Are spammers’ names getting more outré?
This morning I had offers of genuine prescribed medication from, amongst others, Demetrius Column, Arnulfo Mcleod and the titanically monickered Inflorescence B. Afghan.
Either there are some very bored people being forced to come up with an ever-increasing number of names or this is an escalation of the spammer-punter arms race. This arms race is based on grabbing the punter’s attention. Arguably this means grabbing attention by whatever means necessary, even if this draws attention to the fact that this is spam. You see it in subject headers too. I had one this morning titled “parenthesis maid spinal”.
The only alternative that I can imagine is that these are being sent by the sorry tail end of the once great clans of the French surrealists.
I imagine Duchamp’s grandson, struggling now to maintain the crumbling pile into which he was born, one wing of which is now entirely closed off for repairs that will never happen. All over the house heaps of grandfather’s eccentric constructions fight for floorspace with heaps of accumulated tat. That pile of damp mattresses was probably one of his, but now nobody’s quite sure. Their spring has sprung long since. The famous urinals are now pressed into service as urinals. Duchamp III is forced into hawking the familial talent for a meagre living, handcrafting and sending up to a thousand gibberish emails a day, each one uniquely absurd. “Sati fa tion gua teed!”, he types furiously, “yygd mryu”.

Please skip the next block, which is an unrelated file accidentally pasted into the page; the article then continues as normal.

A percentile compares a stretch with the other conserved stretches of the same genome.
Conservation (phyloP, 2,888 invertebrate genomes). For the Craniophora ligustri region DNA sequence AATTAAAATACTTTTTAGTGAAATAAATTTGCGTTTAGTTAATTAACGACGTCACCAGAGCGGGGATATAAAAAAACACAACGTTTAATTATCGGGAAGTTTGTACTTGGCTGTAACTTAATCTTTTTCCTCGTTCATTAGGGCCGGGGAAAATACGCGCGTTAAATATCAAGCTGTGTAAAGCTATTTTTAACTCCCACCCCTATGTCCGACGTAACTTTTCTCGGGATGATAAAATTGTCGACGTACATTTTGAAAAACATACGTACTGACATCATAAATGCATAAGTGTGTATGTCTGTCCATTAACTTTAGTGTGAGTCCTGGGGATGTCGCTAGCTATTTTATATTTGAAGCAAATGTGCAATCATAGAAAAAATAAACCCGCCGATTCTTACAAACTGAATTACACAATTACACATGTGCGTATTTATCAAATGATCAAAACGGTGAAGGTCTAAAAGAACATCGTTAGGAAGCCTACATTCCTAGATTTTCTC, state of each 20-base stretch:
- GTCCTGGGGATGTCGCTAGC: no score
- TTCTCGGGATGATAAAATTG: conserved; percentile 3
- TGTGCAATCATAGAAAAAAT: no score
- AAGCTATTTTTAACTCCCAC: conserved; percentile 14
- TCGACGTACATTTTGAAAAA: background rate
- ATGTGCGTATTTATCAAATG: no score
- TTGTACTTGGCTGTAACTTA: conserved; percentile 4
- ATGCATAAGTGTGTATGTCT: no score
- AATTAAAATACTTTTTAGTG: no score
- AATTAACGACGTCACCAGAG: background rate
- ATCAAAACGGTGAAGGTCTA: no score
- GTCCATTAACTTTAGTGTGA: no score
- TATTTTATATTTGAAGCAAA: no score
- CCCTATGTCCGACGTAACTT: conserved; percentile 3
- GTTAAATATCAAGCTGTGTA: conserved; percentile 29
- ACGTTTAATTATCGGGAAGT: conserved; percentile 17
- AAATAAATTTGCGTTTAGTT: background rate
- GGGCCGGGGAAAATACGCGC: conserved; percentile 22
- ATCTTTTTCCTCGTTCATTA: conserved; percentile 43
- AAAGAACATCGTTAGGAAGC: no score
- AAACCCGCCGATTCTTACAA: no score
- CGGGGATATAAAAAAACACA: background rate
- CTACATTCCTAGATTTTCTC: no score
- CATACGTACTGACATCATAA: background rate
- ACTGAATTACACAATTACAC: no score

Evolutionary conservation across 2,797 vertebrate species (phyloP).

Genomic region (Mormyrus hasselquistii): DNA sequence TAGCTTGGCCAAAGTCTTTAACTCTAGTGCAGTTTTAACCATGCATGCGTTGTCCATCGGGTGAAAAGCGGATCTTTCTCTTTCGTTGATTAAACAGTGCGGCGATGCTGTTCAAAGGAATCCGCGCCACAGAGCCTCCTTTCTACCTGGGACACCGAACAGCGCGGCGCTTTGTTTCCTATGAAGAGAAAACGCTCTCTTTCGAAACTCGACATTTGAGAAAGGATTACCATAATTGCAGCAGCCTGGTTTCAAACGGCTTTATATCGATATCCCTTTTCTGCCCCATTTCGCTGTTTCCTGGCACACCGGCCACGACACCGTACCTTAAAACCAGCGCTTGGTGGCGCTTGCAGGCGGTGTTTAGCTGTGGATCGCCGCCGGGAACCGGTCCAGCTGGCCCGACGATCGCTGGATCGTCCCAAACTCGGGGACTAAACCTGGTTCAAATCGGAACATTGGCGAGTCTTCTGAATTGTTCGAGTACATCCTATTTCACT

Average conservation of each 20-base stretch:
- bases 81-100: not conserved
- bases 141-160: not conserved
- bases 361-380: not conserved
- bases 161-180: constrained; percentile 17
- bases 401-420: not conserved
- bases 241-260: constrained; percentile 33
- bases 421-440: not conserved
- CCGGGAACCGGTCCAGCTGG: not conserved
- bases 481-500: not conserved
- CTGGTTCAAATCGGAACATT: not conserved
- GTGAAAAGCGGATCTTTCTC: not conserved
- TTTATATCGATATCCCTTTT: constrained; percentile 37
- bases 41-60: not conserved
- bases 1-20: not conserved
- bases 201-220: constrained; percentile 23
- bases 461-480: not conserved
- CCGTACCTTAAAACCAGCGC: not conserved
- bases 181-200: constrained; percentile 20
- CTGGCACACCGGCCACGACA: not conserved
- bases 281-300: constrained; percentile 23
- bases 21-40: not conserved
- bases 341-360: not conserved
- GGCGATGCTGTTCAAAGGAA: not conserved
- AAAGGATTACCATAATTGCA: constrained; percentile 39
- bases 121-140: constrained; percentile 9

He knows that he is the last standard bearer of a lost movement. Magritte’s grandson has been doing cigarette advertising for years. Any surviving Dalis are fully engaged in setting editorial policy for British tabloids. This week he heard that Man Ray’s son — Boy Ray — breathed his last in a Parisian garret (which he insisted to the last was a railway carriage shaped like a woman’s behind).
Only the callow Duchamp, the end of his line, relentlessly sends out his incomplete messages into the vague night of the web, refusing to surrender his final nub of hope that some unknown Dadaist will pick one up, add to it, and send it on again, in memory of the great games of consequences once played in Paris.